Education and training via the World Wide Web are growing rapidly. Reduced training costs, world-wide accessibility, and improved technological capabilities have made electronic instructional delivery to adult learners a viable alternative to classroom instruction. This Digest examines the efficacy of Web-based (WBT) training, including issues of market demand, learner participation, training options, and program design. It also discusses learning outcomes and gives suggestions for how these outcomes can be improved through implementation of appropriate instructional design principles.
Efficiency of operation is another advantage Web-based training offers to companies that must now compete in a global marketplace. Intranets help to eliminate delays in introducing new products by offering companies the capability of training their entire sales staff simultaneously, even when they are located at different sites across the globe. Additionally, as organizations become increasing flat through restructuring, Web-based training delivery is a welcome alternative to managers who have little time to devote to the training of new employees and to administrators who no longer need to find, schedule, and staff classes that will meet the varied training and educational needs of diversely skilled employees (Driscoll 1999).
Most successful in using computer-based, online programs are people who are focused in their study habits, engaged in learning tasks that require creative thinking and analysis, and task and detail oriented (Wonacott 2000). Grill (1999) describes the typical American distance learner as one who is 25-50 years of age, taking courses to learn new subjects and skills or to update old ones, and experienced in participating in education.
In spite of its utility for a variety of purposes, the Internet is not always the best training option. Tasks that require use of interpersonal skills are better facilitated through classroom role playing and one-on-one interactions. Heckler (1999) contends that "WBT courses tend not to be as interactive as instructor-led ones, and the absence of an instructor means that most studen ts will not push themselves as hard" (p. 4). However, Clark and Lyons (1999) note that the type of training offered on the Web is the determining factor in whether or not learning occurs. For example, when multimedia instruction that includes sound, animation, and/or video is used, the learner can become actively involved in learning processes through online animation. When interactivity is added to the mix, the program's capabilities are similar to those of CD-ROM programs and "can be used to construct 'guided discovery' environments, e.g., courses that teach physicians to diagnose patients by taking a medical history, conducting an examination, and running lab tests" (ibid., p. 54).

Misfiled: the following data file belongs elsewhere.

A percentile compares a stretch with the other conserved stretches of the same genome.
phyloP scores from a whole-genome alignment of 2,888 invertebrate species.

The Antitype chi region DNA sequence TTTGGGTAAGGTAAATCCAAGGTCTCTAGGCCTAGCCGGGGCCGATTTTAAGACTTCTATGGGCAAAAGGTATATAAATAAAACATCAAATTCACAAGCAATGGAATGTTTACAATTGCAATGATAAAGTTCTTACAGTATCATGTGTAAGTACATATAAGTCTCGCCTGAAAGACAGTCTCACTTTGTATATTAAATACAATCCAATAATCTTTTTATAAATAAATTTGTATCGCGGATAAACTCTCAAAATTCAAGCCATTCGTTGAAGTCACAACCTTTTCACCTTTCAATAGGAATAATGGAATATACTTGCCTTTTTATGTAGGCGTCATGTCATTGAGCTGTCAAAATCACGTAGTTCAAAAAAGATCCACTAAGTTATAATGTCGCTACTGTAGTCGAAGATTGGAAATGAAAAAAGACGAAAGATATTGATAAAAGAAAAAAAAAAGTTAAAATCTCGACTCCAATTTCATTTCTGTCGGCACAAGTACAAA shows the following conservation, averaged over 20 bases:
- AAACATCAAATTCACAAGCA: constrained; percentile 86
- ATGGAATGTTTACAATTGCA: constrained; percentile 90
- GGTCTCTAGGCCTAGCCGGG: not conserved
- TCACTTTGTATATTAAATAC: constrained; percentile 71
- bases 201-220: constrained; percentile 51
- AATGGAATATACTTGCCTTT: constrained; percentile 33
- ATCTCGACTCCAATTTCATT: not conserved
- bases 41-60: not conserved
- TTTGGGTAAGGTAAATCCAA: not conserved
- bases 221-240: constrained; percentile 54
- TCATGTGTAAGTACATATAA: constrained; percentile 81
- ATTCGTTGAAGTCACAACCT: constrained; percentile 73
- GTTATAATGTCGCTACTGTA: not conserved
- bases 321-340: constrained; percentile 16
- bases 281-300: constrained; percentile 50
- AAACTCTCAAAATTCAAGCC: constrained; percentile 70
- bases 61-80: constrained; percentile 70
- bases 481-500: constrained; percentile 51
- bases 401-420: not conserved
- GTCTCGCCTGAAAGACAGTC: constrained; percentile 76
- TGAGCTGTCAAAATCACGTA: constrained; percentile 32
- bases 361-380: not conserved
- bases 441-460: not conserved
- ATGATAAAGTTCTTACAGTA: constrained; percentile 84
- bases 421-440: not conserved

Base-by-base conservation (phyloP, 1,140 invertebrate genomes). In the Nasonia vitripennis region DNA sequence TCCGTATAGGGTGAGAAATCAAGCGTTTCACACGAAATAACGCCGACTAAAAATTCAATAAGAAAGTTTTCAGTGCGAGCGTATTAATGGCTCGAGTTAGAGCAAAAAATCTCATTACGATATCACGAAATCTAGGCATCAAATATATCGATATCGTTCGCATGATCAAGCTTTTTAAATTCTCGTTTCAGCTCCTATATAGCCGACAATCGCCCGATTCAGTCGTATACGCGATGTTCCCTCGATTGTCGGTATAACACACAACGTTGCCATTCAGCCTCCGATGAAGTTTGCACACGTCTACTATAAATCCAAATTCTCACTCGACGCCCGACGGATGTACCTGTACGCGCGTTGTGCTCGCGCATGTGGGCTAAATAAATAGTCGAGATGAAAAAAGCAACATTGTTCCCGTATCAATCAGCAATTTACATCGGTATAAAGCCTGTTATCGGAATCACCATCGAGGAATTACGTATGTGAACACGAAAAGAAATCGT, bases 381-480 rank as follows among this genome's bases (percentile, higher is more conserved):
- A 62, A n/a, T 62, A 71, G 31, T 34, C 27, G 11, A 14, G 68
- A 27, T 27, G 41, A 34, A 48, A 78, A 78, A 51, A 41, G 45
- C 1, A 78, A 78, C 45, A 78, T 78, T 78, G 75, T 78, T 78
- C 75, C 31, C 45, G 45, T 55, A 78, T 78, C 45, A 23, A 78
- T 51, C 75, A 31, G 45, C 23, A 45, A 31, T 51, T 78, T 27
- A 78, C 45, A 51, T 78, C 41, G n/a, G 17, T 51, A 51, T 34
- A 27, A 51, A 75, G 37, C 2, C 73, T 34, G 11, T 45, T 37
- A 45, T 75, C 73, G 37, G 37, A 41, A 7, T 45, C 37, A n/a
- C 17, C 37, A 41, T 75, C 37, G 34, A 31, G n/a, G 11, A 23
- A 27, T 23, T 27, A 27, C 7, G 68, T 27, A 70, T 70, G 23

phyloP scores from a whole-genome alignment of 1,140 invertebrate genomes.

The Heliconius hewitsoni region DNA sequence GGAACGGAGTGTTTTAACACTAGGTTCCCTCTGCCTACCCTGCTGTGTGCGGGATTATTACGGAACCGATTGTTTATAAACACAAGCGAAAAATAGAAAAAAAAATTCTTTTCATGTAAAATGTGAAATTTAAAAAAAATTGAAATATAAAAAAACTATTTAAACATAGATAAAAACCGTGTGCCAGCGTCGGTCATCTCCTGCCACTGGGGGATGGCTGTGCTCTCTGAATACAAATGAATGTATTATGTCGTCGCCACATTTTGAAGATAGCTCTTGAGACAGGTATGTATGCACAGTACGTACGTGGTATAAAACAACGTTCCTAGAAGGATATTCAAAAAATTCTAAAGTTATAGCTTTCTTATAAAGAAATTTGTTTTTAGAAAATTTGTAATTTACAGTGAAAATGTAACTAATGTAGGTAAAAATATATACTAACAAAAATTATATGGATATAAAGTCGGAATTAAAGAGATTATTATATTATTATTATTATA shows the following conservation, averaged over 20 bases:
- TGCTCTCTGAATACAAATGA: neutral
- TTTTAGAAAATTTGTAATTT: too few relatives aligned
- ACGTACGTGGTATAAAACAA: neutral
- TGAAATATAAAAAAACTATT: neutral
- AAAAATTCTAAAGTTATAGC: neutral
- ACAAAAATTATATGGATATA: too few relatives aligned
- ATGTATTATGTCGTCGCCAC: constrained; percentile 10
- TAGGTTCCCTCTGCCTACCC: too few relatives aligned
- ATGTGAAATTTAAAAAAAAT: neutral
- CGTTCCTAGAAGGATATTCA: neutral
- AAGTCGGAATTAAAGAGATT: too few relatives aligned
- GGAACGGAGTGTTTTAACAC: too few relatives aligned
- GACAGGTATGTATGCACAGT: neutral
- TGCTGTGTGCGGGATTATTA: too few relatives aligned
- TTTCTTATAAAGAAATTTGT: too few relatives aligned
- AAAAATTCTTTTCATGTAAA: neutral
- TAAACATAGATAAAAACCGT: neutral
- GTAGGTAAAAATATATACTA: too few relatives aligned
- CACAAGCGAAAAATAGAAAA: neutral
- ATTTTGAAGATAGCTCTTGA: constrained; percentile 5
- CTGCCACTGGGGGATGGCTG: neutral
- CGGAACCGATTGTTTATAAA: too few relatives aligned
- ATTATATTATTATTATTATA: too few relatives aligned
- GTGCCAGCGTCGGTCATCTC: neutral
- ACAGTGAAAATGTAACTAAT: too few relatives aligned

Web-based learning tasks should require students to construct meaning rather than repeat information they have read or heard. The instructor must assume the role of facilitator or coach and develop activities with advanced organizers, hyperlinks, and appropriate scaffolding to help students in their knowledge construction. This constructivist approach to teaching and learning, when applied in Web-based learning environments connects "content (knowledge), form (documents and activities), and thought processes (cognitive progressions and assistance)" (Giroux, Hotte, and Dao 1997, p. 3).